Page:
The Raven Browser: Web Apps for Your Mac
Most people don’t change their browsers much… but you might want to pay attention to this one.
Your Web browser is probably the most important software you use, but I bet you haven’t given it a second thought in years. That’s because the Web is open-ended, and most sites and web apps look and function (mostly) the same on any browser you use. (This is a good thing.)
So, some of us prefer Firefox, some Safari, some Chrome. (My vote’s with Chrome.) And, of course, some of you out there are on Internet Explorer– a problem you can easily fix right now.
New Web Browser Brings Apps to the Desktop
Raven is a brand-new kind of browser, designed for the Web we live in today– not the one from 3-5 years ago. Today’s Web is all about apps, whether you’re using Amazon, Facebook, Reddit, Twitter, or Google+.
Think of it this way: any time you log in to a site to access your personal “stuff” there (messages, wishlist, entries, or notes), you’re using an “app”. Raven turns all those apps into a fun and intuitive way to look at the Web.
Raven’s scrolling “Dock” on the left side features large site icons that act a little like folders. They look like the Twitter app for iPad. When you open one, you see set of icons that point to different parts of the site, or related ones. It’s easier to show this than to explain it. Here, we see got shortcuts to my Flickr homepage, the Organize tab, Explore, and Upload. Nifty, huh?
These “App Tabs” Just Might Stick Around
Sure, you could click around within the site to get to all those places–but it’s great to have them all together in one place like this. That’s one of the reasons why app-based operating systems, like iOS and Chrome OS, work so well.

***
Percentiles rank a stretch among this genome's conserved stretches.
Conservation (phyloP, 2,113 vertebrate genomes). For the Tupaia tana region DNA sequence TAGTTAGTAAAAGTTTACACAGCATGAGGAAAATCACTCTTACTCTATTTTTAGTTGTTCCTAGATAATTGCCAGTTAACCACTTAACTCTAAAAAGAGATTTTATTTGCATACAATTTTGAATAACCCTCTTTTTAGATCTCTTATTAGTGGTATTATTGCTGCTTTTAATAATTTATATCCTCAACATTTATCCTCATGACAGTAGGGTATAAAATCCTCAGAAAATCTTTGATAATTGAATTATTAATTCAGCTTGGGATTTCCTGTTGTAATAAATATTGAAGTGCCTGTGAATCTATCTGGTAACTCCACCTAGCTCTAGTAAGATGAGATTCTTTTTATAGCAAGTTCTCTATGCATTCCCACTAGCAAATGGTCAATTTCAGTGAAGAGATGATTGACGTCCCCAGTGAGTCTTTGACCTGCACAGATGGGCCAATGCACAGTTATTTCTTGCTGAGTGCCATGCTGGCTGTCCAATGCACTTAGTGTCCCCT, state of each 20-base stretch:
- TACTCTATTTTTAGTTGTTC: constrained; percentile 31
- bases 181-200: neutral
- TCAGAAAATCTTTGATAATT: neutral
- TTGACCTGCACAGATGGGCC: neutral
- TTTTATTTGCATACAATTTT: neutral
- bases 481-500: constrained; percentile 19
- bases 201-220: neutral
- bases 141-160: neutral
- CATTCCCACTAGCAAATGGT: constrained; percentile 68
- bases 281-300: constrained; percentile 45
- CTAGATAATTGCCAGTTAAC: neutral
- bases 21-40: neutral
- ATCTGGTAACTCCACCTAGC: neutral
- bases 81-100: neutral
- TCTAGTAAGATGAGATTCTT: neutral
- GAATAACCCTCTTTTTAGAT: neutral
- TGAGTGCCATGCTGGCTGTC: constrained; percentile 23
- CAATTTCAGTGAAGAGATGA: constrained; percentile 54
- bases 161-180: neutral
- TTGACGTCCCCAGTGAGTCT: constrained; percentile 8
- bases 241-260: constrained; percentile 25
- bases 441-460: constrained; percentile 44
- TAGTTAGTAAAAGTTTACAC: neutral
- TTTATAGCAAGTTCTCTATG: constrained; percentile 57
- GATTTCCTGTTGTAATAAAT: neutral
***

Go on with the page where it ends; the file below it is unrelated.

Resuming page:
Raven’s even got a few tricks up its sleeve for sites that you wouldn’t think of as “apps”. Take Daring Fireball, for example. The DF “app/tab” puts you one click away from Gruber’s twitter feed, DF’s podcasts, and the site archives.
Better Bookmarking / Insta-Instapaper
Raven also makes a fantastic contribution to the process of bookmarking, which has turned into a mess just about any way you approach it. When you opt to save a page, it asks you whether you want to “bookmark” or “favorite” it. A Favorite, the dialog explains, is a site you use frequently, while bookmarks are articles, pages, or things you want to save for a while. Depending on which you choose, it either becomes a “local” bookmark (err, “favorite”), or goes straight to Instapaper. Yes, it’s that easy. (Now just give us support for Delicious!)
Overall, Raven is a novel concept, and its implementation is solid. Under the hood, Raven uses WebKit as its rendering engine, so (in theory) it should display things as well as Safari.
Unfortunately, it’s super-buggy and crashes about every 30 seconds. Sorry, did I ruin it for you? That’s OK – I’m sure it will get better. For now, it’s an addictive little app with some serious kinks.
Raven is 100% free, Mac-only, and available for download here.